The repubs will probably do quite well this fall. And there will be wailing and gnashing of teeth from the Obots and Dem operatives.

When that happens they need to remember 2009. Obama took office after a solid repudiation of Bush and McCain. The Dems had the Presidency, both houses of Congress and a mandate.

Had they done anything, a decent jobs program, stimulus, a Medicare for All type of health plan, eg, they wouldn't be worrying about the midterms. They could have confined the Repubs to the Old Confederacy and the Mountain West for decades maybe.

But they blew it. And they will pay. And they deserve to. They are Useless!

mellon's picture
Submitted by mellon on

>Had they done anything, a decent jobs program, stimulus, a Medicare for All type of health plan, eg, they wouldn't be worrying about the midterms.

The US has devoted a huge amount of energy to forcing other countries to sign trade agreements like GATS, NAFTA, CAFTA, and now TPP, (which cover services) that have 'standstill' clauses which prohibit 'members' (signatory countries including us) from starting any new public services after they sign these trade agreements.

The reason is that the European countries had public healthcare and the way they saved and continue to save money on drugs and dont need US companies insurance bothers the US tremendously.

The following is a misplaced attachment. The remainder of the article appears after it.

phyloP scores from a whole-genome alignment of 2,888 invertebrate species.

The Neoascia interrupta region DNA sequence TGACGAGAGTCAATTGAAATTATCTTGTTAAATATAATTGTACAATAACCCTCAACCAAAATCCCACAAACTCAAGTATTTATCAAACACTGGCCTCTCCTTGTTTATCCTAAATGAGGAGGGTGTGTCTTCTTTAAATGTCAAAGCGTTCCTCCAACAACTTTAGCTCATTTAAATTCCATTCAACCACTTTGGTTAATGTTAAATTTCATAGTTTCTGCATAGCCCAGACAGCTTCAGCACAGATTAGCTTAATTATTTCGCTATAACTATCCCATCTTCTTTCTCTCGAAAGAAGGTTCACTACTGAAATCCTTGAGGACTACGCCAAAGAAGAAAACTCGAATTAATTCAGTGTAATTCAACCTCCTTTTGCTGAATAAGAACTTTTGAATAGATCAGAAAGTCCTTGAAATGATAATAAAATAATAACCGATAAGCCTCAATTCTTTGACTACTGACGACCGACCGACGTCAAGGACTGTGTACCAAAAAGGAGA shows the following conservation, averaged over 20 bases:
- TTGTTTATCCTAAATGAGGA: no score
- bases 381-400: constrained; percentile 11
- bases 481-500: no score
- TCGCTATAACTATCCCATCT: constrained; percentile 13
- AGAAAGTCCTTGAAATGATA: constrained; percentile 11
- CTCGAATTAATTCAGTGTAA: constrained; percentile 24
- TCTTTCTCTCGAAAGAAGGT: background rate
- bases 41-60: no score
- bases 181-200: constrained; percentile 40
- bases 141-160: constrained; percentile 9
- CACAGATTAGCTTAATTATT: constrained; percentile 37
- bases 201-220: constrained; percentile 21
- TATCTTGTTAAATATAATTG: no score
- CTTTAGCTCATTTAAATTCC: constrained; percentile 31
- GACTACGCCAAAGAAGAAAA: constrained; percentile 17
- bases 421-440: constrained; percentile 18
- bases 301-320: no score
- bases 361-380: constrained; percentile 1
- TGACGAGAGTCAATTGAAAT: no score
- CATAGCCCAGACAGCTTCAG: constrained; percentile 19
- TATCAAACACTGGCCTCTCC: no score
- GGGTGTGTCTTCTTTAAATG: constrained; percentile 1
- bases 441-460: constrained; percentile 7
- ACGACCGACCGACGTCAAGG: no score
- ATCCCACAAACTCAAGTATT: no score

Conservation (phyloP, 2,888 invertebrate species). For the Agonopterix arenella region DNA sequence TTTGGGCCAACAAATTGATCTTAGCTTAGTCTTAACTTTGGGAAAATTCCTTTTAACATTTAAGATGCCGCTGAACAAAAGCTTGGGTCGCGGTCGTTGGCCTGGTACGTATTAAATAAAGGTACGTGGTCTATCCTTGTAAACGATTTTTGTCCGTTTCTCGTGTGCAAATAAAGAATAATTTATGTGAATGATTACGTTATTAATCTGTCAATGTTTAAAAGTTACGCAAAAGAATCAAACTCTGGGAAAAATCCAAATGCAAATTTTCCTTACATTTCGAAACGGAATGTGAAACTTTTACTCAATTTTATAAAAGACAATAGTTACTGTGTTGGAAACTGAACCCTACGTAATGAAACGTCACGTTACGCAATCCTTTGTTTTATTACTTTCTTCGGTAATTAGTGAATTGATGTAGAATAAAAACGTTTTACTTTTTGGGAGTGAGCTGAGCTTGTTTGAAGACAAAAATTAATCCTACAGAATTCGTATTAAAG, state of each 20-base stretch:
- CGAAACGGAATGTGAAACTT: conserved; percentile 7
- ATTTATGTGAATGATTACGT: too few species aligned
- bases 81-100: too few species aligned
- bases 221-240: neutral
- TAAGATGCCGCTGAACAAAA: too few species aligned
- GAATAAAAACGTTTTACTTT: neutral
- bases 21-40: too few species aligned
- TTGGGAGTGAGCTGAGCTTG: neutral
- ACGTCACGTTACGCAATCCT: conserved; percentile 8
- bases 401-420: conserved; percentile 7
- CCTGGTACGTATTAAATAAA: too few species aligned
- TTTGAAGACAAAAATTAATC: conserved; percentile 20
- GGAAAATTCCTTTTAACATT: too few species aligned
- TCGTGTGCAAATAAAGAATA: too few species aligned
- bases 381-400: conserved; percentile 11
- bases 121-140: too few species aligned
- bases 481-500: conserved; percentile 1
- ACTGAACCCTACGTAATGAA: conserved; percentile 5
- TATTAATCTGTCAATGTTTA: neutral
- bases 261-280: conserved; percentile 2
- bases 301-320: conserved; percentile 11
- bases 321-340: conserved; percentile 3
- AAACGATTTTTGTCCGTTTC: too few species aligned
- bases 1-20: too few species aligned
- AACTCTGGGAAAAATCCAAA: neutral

>They could have confined the Repubs to the Old Confederacy and the Mountain West for decades maybe.

They can't. They both are obsessed with preventing public health care and savings on drugs in particular. thats why the drug companies and insurance companies supported Obama. They didn't do that for free.

mellon's picture
Submitted by mellon on

>But they blew it. And they will pay. And they deserve to. They are Useless!

That may be the whole idea.. If Barack Obama's job was to rebuild the Republican brand after the Bush fiasco, he's doing a great job.

Also, there are BIG problems with a lot of voting machines.

For example, the situation in NJ is truly horrible. The state of NJ apparently was told about it at least ten years ago, before they bought the voting machines at issue, but they bought them anyway.

Submitted by Dromaius on

I love the focus on "how many are insured." Gee, people have to get insurance or they pay a penalty. It isn't voluntary. If it WAS voluntary, that insured number would mean a lot. And I'd like to know how many are taking advantage (like I am) of the "I had good insurance but you took it from me and now you're leaving me with insurance not worth buying" exemption. Nobody asks that question. Wonder why.

Done venting. Back to quilting.

mellon's picture